Tressel may actually do more than just coach.
“Last weekend I called him up and said ‘Hey, someone told me I was coaching in this game. I thought I was a player.’ He started laughing and I said, ‘Why don’t I bring my tennis shoes?’ ” Tressel said. “He said, ‘If you bring your tennis shoes you might get to play, we’ll see.’ I just have to make sure one of those guys doesn’t hurt me.”
The Comeback Project is more than just Saturday’s events. It is an ongoing effort to reach youths in the area and to provide them with information and resources regarding their futures. The game is both a fund-raiser and a way to increase exposure to young people about those efforts, including the existence of The Riot.
“We want to see The Comeback Project continually growing, to have people get behind it whether in a school assembly, or some event out in the community like the game, or whether we’re doing something at The Riot for kids in a church service,” Ortiz said. “The idea is helping kids become a whole person including education, going to church and those types of things. Our goal is to really be involved in the community on a bigger level.”
Clarett says he read prolifically in prison in an effort to educate himself. He stresses education in his talks, especially to youngsters who are counting on athletics to escape from a disadvantaged situation.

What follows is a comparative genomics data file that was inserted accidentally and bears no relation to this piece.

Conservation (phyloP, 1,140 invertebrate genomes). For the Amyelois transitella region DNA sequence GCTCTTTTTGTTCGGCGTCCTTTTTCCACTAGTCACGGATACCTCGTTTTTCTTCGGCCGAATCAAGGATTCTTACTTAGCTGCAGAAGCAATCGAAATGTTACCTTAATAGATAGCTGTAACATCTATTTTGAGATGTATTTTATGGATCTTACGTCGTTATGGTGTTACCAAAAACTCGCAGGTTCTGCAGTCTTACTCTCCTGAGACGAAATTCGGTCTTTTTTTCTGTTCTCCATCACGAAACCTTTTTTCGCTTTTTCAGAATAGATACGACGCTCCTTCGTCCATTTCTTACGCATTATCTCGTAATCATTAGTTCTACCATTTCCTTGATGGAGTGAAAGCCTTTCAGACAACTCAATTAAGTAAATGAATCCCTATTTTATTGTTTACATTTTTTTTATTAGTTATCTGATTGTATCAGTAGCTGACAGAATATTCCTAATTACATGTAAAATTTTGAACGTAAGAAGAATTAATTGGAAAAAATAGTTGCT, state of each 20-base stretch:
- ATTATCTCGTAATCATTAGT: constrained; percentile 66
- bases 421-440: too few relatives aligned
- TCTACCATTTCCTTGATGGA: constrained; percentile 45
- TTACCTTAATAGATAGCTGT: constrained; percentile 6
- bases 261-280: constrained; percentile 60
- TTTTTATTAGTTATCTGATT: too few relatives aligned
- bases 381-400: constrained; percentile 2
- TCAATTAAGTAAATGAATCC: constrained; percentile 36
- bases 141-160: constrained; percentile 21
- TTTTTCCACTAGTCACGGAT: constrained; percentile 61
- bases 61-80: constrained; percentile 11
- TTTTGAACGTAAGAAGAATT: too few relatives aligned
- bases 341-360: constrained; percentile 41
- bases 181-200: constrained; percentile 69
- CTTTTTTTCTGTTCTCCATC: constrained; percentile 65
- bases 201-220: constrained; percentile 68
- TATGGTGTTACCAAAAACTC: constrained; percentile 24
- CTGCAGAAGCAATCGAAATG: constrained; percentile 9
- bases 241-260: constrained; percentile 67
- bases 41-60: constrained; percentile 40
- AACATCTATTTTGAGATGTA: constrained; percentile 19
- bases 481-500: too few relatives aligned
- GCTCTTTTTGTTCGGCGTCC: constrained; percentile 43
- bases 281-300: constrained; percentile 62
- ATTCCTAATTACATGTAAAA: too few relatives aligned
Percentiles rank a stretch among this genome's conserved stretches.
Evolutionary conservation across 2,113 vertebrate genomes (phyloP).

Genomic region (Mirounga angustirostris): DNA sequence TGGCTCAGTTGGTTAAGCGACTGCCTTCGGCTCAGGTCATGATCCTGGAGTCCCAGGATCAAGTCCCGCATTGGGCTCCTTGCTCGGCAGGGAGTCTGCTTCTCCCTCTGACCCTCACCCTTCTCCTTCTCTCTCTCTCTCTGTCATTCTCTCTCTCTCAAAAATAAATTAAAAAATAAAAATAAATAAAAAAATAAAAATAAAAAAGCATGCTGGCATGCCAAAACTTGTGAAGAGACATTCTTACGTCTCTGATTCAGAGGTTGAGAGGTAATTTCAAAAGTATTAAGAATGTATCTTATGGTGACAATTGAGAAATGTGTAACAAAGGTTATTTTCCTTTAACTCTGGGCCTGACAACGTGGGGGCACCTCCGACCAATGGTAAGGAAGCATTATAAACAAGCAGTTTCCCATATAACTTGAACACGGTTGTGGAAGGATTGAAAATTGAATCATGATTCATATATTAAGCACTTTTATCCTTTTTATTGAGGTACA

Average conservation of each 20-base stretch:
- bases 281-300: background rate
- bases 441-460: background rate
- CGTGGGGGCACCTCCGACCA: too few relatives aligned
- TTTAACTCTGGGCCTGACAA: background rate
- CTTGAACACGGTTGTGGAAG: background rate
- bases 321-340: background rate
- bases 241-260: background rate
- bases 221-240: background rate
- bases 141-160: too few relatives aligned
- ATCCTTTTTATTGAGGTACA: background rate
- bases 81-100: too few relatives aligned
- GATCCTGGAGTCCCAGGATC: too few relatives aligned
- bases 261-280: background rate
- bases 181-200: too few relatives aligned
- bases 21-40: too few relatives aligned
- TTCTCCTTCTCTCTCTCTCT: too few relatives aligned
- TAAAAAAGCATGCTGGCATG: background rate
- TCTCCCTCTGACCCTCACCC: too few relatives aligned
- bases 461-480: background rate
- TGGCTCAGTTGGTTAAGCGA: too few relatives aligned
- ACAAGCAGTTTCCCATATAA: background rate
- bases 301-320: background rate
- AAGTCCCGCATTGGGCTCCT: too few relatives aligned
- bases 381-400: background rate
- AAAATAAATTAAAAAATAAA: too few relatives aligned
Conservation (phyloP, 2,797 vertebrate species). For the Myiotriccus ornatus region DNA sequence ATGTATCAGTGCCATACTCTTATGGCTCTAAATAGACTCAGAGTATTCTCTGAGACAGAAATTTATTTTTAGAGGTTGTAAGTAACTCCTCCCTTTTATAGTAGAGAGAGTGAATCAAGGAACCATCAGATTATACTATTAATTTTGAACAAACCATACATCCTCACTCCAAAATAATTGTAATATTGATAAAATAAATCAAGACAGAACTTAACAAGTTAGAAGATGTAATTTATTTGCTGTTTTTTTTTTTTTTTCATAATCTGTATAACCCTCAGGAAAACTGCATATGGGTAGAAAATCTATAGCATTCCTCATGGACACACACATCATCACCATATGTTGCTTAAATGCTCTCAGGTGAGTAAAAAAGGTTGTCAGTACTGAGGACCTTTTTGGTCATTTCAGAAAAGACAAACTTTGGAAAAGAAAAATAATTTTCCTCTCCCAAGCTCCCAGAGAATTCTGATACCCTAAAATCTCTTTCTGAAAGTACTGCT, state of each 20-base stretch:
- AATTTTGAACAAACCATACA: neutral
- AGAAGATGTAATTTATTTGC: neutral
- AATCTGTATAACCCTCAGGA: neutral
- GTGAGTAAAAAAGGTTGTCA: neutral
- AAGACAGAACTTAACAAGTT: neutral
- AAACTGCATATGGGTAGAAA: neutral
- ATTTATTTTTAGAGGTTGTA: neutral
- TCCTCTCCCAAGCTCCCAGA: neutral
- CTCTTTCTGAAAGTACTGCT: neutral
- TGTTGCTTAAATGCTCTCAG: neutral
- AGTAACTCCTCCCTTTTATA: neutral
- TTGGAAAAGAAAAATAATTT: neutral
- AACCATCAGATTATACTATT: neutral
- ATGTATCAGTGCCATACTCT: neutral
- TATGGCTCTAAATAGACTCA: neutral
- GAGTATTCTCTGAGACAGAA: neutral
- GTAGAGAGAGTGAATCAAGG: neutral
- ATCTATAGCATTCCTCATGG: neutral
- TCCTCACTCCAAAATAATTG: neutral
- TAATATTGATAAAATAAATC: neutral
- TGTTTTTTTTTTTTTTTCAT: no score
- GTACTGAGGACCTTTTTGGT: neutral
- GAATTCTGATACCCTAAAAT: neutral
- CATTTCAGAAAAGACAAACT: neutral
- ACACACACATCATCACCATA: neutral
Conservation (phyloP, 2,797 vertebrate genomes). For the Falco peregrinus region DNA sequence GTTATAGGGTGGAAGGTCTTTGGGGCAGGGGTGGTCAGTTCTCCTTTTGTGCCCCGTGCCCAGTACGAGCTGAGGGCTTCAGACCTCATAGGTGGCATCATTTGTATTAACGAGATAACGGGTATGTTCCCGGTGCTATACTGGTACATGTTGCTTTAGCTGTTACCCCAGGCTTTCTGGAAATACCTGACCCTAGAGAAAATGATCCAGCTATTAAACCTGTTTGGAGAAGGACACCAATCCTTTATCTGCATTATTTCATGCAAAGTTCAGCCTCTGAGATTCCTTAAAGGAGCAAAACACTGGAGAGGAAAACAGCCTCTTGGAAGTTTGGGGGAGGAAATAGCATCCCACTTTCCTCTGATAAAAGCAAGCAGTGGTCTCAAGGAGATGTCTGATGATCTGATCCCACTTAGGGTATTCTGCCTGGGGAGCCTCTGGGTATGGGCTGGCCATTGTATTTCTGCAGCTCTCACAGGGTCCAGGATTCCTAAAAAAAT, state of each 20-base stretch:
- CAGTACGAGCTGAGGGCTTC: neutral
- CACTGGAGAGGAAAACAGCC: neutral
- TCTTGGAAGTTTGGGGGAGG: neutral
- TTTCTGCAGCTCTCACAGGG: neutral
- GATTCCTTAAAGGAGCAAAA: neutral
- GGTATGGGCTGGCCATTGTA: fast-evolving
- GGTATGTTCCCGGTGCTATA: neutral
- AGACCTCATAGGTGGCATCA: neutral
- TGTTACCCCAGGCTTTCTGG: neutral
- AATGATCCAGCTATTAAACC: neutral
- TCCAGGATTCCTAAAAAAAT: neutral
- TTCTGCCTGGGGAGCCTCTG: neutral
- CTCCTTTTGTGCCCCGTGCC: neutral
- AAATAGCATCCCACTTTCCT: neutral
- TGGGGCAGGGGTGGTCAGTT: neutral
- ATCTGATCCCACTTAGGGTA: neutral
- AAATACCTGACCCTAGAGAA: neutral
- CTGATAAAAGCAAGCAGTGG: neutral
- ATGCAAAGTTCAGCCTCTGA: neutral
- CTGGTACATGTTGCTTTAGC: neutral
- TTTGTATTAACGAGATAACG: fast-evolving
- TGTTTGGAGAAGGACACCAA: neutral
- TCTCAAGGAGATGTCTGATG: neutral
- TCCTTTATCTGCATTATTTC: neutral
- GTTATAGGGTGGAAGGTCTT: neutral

“First of all you have to understand that’s all they know. When they turn on the TV they see the success of athletes whether they be basketball or football,” Clarett said. “What you tell them is it’s cool to hold on to that dream. Hold on to it but you have to tell them about the law of averages. Very few of them are going to make it that way.
“I ask them who they think built all those homes in the suburbs. Those weren’t all built by athletes. There are other ways that you can become successful besides athletics.”
Tressel takes that idea a step further.
“We always stressed, even to those guys who were going to make it, that a) if you make it, it’s not going to be long and b), being well-rounded is crucial,” he said. “You need to be prepared for all the chapters of your life.”
His return to The Valley at Ortiz’s behest convinced Clarett that there definitely was a need among young people in the area.
“I lived in Omaha for a year and I went to take my daughter to school. There I saw everyone who took an interest in these kids, parents, grandparents, other family members,” he said. “It was then that I thought, ‘Oh, this is how families are supposed to function.’ Growing up in Youngstown you expect it to be single-parent, kids trying to grow up on their own. Coming back to look at it, it’s like people looking at kids like they would a stray dog in the street.”
Clarett said he hopes his efforts can lead to more involvement from other area athletes who have had success.
“A lot of these guys want to help, a lot of these guys don’t know how to help. As football players our whole life, everybody does something for us,” he said. “From getting your socks for you to getting this or that, someone does if for you, that’s just the way it is. So we have to do for ourselves if we want to give back to the community.”